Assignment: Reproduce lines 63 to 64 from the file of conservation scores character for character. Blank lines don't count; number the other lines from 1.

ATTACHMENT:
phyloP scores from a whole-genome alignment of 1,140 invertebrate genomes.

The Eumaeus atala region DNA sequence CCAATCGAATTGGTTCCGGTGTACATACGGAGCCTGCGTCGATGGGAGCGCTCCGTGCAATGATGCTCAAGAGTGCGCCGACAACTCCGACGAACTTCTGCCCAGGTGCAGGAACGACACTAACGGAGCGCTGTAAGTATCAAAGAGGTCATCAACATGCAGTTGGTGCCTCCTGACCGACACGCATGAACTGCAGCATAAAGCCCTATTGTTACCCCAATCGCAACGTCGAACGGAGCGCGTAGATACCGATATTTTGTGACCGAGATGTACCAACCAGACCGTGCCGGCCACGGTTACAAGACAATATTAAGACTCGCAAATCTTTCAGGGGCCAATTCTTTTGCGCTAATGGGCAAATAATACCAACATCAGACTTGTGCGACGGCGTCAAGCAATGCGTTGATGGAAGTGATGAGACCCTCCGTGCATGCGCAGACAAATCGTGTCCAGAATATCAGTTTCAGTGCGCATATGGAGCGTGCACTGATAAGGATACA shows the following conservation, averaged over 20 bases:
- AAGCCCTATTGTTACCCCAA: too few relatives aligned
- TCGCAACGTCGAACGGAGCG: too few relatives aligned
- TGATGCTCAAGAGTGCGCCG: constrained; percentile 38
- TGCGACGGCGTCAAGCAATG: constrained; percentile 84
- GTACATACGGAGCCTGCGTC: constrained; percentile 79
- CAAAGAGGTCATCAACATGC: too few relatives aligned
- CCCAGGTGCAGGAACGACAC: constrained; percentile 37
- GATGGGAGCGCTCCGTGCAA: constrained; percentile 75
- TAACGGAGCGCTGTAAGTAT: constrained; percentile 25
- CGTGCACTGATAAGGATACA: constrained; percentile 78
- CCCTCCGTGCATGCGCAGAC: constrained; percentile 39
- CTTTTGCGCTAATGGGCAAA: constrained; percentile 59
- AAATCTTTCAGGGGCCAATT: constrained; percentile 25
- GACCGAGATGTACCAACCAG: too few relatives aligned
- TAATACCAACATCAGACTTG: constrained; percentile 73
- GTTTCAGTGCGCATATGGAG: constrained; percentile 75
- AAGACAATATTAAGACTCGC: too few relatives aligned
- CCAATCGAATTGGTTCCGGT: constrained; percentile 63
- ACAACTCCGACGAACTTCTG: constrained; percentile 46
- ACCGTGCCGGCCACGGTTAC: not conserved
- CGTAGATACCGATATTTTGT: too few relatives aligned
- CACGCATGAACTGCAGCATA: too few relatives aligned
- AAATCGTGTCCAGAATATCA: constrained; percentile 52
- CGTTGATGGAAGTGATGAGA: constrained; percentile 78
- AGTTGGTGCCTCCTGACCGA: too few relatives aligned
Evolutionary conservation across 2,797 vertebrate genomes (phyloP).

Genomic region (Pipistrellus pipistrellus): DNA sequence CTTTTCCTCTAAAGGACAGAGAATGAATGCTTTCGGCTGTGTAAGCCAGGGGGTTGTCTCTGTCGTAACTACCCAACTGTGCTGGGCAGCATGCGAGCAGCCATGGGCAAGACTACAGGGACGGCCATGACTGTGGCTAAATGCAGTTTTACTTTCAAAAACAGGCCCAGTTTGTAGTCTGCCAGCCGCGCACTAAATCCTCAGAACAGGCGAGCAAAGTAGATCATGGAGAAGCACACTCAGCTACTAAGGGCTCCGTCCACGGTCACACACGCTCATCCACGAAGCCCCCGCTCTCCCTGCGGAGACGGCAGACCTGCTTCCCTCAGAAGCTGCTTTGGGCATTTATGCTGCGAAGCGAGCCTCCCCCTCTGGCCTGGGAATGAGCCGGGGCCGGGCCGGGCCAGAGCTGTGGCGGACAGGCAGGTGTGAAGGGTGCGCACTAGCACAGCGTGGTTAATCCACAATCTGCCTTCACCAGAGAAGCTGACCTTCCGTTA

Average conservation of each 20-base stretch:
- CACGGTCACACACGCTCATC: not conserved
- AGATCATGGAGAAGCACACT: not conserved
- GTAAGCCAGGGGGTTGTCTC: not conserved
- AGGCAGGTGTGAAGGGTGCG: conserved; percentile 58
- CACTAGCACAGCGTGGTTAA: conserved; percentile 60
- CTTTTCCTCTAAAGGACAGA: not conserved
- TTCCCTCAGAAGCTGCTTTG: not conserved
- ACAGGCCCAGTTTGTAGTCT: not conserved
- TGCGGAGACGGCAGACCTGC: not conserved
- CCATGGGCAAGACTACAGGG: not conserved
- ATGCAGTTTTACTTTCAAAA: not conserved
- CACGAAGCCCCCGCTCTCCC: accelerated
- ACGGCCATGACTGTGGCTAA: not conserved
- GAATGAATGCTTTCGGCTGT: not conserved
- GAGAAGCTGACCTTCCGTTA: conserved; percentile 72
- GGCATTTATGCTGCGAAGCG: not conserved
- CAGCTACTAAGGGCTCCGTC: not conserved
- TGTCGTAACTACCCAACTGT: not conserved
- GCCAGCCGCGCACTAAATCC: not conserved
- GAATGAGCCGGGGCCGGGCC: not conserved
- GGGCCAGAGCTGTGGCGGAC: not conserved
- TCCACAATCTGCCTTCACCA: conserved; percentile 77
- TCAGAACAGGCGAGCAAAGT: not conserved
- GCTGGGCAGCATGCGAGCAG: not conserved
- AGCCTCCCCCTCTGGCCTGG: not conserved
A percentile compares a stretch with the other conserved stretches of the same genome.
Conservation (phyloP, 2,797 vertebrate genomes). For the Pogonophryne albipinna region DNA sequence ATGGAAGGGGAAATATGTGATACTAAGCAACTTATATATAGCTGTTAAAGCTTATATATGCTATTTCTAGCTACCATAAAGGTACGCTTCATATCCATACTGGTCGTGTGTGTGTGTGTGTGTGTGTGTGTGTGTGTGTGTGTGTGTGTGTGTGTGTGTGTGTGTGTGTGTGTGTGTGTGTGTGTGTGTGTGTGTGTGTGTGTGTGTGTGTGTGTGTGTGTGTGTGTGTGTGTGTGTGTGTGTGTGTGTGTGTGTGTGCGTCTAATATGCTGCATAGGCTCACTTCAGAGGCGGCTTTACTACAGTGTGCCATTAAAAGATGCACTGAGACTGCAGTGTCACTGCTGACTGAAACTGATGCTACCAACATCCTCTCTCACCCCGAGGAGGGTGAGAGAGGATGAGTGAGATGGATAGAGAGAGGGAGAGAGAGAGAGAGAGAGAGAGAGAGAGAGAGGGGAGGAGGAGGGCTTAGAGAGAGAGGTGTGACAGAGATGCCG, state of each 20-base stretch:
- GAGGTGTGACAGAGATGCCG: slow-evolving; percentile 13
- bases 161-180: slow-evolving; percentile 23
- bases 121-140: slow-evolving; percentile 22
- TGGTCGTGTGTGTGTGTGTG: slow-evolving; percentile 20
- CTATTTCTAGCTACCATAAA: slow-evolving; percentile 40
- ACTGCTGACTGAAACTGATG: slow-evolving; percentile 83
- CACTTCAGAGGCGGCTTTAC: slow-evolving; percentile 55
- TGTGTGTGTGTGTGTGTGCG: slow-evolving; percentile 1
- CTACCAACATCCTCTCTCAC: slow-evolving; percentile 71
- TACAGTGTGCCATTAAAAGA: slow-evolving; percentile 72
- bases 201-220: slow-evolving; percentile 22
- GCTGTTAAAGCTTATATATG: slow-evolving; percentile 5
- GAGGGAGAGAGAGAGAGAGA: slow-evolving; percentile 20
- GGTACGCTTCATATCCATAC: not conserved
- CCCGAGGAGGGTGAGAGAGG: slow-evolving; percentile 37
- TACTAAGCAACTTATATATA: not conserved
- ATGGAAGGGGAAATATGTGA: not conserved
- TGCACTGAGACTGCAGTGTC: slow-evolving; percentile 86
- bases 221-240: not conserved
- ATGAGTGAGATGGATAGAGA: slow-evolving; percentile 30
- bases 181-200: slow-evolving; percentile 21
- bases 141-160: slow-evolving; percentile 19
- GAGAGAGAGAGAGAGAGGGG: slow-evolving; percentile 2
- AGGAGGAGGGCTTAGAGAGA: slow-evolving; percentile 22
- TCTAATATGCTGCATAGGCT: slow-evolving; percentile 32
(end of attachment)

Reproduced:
- ACTGCTGACTGAAACTGATG: slow-evolving; percentile 83
- CACTTCAGAGGCGGCTTTAC: slow-evolving; percentile 55